The reality is you are spending the time looking at old things. They may be spectacular, hugely significant, and quite wonderful old things…but they are still old things. If spending several hours looking at old things sounds like hell to you. Maybe the museum is not your cup of tea. We don’t want to encourage people to visit something that would bore them Ridgid. But we worry some people who don’t consider themselves Arty, would skip the Met when in reality the vast collection of historical art would be hugely interesting to them.
We have so far only addressed the type of people who do not consider themselves too cultural, who maybe do not consider Museums their natural home. For those who love art, history, and Museums in general, you may need little persuading. The Met is one of the best museums in the world and is an absolute treasure trove of wonders from the ancient, and not so ancient world of art. If you like culture and museums the Met will Blow you away!
How long does it take to visit The Metropolitan Museum Of Art?
The simple answer to this for the majority of people is half a day. Any less and you miss out on too much anymore and you will likely begin to fatigue.
The truth is though with a half-day visit you will only really get a basic grasp of the museum’s treasures. There is so much on display a half-day provides little more than an extensive highlights reel. The is a museum that begs to be visited multiple times. However much we want to spend longer in the museum after half a day both our mental and physical endurance is at an end.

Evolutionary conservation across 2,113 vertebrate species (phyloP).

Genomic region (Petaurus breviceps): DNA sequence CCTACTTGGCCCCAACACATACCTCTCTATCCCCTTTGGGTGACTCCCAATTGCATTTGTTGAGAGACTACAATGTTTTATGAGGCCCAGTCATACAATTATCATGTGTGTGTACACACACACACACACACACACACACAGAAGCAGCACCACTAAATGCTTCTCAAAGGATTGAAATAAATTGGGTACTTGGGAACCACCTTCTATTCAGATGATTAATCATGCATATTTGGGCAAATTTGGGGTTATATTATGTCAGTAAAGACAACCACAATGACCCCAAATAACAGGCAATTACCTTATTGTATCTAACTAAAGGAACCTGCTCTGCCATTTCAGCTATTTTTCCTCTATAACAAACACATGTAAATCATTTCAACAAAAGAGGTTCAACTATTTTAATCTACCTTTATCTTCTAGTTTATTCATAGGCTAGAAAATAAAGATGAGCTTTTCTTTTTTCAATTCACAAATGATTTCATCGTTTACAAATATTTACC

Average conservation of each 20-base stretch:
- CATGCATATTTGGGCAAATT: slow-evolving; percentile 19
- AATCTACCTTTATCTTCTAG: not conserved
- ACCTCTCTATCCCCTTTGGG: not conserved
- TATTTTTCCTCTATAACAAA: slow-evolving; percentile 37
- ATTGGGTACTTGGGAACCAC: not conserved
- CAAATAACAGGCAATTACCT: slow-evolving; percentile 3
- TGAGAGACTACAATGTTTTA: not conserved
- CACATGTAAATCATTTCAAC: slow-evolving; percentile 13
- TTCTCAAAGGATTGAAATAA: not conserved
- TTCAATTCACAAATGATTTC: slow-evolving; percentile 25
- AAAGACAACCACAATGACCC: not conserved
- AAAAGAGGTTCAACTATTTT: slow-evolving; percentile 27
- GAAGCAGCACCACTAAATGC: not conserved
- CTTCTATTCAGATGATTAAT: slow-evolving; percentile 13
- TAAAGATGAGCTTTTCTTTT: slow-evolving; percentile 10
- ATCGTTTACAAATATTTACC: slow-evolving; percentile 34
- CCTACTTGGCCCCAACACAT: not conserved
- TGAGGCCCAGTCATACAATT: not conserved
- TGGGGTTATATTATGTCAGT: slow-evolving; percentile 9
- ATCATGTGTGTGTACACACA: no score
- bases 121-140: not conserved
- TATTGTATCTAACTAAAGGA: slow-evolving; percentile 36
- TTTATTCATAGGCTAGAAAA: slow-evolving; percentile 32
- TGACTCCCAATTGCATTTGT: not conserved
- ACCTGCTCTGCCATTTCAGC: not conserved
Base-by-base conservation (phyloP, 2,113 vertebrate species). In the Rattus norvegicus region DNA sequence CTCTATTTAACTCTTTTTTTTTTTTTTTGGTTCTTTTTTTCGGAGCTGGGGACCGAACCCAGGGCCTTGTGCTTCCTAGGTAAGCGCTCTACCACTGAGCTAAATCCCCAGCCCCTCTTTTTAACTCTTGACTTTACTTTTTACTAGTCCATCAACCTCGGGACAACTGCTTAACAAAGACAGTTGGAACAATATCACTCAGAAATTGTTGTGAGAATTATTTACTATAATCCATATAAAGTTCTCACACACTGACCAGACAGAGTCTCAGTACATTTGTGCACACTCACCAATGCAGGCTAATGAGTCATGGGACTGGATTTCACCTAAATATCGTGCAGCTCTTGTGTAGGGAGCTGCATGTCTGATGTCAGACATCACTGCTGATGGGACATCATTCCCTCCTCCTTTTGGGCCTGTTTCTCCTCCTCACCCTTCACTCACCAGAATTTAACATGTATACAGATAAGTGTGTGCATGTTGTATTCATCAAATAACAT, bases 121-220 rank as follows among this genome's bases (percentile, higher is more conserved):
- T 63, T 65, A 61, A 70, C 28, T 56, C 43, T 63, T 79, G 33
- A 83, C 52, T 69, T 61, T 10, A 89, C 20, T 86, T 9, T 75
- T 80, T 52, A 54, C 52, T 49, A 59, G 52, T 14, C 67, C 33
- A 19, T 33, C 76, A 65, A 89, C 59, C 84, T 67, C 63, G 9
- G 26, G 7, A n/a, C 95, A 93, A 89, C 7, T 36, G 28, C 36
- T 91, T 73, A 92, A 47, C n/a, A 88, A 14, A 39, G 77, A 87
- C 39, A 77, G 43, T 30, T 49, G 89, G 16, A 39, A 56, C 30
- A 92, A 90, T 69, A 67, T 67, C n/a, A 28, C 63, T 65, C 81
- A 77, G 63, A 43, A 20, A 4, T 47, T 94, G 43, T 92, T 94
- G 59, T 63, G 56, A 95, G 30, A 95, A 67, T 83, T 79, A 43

The Museum is ever-changing, temporary exhibits pop up and disappear all the time, especially from the fashion institute, Galleries close for refurbishment and major works are taken off display, while this is disappointing at times, it simply begs for you to come back and take another look. After 100, visits you are likely to still find little treasures you missed on your other visits.
With 2 million pieces if we say 10 seconds apiece to view, which is very optimistic, then to view every piece would take 231 days, nearly a year! Realistically this means you will never see everything the museum has on offer, so your only limit is as we said your own mental and physical fortitude. And er really find after a good half-day, we stop taking things in and just focus on our tired achy legs and wanting to find something lighter to do. Some people will crash earlier, some last longer, but a half-day is a good amount of time to assign to the Met.
Booking The Metropolitan Museum Of Art